In this example of blended learning, students comment on the reports and teachers moderate the responses. Students who are reluctant to participate in class are often more willing to participate in these kinds of online discussions, Morten adds.

In order for this approach to be successful, teachers must bring the online discussion (or any other online learning activity) back into the classroom.

“The exercise evolves in the online space and then teachers have to bring it to the physical classroom. I think a good blended teacher can do both,” he says, adding that students learn responsible online interaction through teacher-guided online discussions.

Morten uses the example of a vocation school to highlight the importance of combining two learning theatres in a balanced way.

In the case of blended learning, the physical and virtual classrooms are combined. But in the case of students studying car mechanics, they spend part of the week in the classroom learning theory, and then the rest of the week in the auto shop applying their knowledge.

The two education venues go hand in hand – and it’s the same with blended learning approaches.

“If these elements are separate, then 1+1+1=3,” Morten explains. “But if you do it well, then its 1+1+1=5. The experience and outcome is bigger.”

Finding the perfect blend

Other models of blended learning include scenarios where students rotate between computer stations at school, take an online course to supplement their schooling and distance students who complete the majority of their studies online.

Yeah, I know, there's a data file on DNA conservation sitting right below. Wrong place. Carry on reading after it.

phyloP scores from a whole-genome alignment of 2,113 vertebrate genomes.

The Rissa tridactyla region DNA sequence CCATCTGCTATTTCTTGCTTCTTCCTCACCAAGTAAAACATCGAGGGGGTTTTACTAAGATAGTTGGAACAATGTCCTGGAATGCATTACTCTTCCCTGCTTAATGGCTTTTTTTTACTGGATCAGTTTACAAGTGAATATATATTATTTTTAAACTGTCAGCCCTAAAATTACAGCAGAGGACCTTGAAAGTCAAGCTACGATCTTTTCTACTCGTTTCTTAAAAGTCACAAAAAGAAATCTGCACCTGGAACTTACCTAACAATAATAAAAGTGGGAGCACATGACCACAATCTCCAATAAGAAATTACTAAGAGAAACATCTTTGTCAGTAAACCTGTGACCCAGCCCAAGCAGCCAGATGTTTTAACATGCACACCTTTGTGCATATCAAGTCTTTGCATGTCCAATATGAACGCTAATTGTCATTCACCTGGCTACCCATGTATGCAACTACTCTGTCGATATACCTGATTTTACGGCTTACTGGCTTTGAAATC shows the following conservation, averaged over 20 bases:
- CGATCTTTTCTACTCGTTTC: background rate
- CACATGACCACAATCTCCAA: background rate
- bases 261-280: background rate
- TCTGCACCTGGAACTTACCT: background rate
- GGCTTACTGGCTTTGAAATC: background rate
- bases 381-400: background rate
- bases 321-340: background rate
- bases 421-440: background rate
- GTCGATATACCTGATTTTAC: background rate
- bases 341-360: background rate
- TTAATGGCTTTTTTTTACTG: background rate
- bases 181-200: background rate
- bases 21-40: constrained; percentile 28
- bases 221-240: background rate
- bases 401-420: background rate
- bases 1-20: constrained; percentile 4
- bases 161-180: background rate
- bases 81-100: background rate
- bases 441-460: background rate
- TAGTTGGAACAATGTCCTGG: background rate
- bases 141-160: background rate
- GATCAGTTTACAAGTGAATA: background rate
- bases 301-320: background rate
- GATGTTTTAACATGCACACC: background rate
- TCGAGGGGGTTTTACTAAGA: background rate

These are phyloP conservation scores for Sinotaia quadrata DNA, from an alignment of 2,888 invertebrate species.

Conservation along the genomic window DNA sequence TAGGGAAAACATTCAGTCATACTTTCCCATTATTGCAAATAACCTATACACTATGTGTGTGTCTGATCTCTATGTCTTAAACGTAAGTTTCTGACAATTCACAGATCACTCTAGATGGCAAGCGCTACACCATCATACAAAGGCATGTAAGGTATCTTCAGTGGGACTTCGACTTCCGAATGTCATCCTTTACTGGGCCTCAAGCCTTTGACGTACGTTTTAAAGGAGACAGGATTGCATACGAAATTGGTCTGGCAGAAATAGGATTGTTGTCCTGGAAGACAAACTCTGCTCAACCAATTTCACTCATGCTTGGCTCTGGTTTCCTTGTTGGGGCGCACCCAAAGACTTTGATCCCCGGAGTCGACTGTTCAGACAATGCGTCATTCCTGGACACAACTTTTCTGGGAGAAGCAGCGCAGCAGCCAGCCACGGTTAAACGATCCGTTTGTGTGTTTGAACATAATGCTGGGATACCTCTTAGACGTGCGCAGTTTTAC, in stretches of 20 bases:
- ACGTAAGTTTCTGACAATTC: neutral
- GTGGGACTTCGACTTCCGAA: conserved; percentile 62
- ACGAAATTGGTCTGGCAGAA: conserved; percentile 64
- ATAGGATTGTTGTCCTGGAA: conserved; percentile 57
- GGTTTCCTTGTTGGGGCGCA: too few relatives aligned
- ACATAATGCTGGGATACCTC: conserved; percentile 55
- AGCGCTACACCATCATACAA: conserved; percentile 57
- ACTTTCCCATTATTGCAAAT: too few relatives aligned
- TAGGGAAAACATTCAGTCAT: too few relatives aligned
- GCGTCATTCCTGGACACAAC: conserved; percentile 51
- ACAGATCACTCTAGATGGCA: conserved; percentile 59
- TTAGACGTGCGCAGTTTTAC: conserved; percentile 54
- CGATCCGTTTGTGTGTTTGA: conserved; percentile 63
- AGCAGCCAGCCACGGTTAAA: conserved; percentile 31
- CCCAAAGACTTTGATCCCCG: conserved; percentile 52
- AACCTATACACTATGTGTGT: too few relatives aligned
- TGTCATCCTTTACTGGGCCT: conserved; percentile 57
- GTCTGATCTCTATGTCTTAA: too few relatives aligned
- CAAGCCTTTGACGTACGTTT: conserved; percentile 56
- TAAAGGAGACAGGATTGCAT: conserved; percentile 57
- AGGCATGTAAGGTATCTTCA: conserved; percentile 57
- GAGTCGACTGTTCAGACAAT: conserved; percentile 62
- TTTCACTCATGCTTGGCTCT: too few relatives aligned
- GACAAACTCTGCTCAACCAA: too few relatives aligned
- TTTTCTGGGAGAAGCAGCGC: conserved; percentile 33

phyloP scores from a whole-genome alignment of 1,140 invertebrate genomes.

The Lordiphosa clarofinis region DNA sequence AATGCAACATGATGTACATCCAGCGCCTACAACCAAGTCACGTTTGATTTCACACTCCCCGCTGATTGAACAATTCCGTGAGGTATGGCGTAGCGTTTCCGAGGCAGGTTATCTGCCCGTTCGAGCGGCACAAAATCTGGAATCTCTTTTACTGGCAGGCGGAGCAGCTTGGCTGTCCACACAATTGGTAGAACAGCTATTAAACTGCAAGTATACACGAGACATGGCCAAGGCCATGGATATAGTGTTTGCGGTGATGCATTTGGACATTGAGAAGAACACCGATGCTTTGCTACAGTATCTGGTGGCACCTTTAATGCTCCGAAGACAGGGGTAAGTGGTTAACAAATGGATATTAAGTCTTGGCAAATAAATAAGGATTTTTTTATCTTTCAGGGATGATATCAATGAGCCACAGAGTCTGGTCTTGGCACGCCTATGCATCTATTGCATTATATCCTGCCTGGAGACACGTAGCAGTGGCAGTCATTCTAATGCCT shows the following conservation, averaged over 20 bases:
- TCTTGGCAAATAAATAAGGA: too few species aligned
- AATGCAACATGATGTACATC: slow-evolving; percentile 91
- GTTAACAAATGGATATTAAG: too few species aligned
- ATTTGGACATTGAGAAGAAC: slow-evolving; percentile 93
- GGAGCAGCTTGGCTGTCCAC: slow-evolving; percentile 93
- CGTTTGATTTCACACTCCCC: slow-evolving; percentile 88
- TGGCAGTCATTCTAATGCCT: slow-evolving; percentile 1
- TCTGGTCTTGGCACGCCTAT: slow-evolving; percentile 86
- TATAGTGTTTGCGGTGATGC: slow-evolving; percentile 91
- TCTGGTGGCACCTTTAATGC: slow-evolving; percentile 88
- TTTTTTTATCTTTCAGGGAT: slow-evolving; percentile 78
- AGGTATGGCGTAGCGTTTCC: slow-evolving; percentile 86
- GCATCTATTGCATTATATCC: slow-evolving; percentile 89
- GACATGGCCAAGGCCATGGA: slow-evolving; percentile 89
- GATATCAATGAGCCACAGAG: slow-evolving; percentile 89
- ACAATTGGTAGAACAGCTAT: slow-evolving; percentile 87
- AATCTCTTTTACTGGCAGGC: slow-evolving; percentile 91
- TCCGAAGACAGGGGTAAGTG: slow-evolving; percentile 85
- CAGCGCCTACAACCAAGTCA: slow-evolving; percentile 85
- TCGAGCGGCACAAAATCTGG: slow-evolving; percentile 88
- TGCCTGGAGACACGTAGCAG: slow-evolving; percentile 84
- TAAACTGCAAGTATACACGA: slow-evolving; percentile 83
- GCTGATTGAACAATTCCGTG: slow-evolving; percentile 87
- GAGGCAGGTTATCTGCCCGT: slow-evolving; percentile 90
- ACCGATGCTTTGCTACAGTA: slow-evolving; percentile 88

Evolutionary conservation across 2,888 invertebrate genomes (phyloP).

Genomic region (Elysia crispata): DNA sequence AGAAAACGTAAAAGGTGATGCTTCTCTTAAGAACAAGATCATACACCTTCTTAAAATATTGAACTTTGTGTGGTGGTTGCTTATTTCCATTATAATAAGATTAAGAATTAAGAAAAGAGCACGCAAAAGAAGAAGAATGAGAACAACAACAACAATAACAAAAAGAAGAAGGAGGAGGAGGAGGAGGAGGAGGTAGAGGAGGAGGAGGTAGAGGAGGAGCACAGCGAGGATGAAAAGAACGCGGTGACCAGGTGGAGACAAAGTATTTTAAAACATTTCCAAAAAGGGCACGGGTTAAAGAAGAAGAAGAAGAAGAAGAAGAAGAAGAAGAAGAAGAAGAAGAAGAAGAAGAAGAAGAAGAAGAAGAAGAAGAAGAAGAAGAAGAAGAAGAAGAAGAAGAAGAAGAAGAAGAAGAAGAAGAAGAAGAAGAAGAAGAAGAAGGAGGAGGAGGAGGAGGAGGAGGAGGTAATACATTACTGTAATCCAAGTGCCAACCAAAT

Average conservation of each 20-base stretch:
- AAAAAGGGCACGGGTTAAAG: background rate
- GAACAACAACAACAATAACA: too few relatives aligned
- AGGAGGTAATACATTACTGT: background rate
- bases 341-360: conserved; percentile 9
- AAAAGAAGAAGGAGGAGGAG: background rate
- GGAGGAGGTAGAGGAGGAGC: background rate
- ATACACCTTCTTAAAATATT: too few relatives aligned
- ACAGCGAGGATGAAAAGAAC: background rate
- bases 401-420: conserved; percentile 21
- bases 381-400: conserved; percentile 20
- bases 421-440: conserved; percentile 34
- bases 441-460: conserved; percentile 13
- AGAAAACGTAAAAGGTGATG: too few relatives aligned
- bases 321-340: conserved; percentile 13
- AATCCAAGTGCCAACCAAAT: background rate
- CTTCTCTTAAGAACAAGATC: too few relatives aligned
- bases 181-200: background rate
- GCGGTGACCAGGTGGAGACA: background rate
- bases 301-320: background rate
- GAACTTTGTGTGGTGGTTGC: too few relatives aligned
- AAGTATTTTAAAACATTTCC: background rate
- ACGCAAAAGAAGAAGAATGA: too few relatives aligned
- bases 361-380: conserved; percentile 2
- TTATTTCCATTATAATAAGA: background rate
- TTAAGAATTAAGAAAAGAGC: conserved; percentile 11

All of these approaches help teachers allocate their time better. By having the additional virtual classroom, teachers can spread some of their and their students’ workload onto the internet.

“With blended learning there should be some element of choosing the time, location and content. The freedom to choose different elements varies a lot,” Morten says.

Technology, pedagogy and content

He adds that modern teaching combines technology, pedagogy and content.

“Most teachers combine content and pedagogy but leave out technology. That’s part of blended learning. You need to blend these three components in a balanced way,” he says. “At the end of the day, it’s the teacher who decides whether or not this will be a success.”

4 comments (Add your own)

1. Sharon wrote:
Thank you for this article; it inspires me to think through how I can more effectively blend my own classroom. One thing that is not mentioned here is the issue that there are always those 2 or 3 students who don't have access to the internet at home. I work in a well-off suburban district and we still encounter this problem. These students are often also among those who must take the bus to and from school, and thus can't take advantage of the library before or after the school day. Any thoughts on this? Every student matters and I don't want to see any of them not able to access the curriculum. This is actually the primary reason I have not yet tried "flipping" my classroom.

June 20, 2012 @ 9:31 AM

2. Donna wrote:
Good point Sharon. Is there a way students can take a laptop home on loan from the school? I can easily see how this type of learning is motivating for older students (grades 2-3+). I teach first grade, and I'm wondering how to effectively use this pedagogy. Any suggestions?

June 28, 2012 @ 7:07 AM

3. Fujiwara wrote:
Hi Lisa, I am 63 and and sole carer for my 86 year old mother. My fahetr died at 92 last year. Learning Guitar is one of the few things I can do at home as I can't go out for very long as my mother is dependent of me. I have had many Guitar Teachers over 15 years(how time flies) and a few were good and most were so, so. I think you are a good teacher as you can change/explain whats difficult down to simple. You would be surprised how few Guitar Teachers can do this. Keep up the good work. I admire your talent.

July 19, 2012 @ 8:21 AM

4. Virginia wrote:
@Sharon - Some districts are considering putting wifi on school buses. What a fabulous way to extend the school day! Districts would still control access to Internet sites, and students could earn "badges" for completing certain types of activities. Sounds expensive, but then so are dropouts and prisons.

July 20, 2012 @ 10:54 AM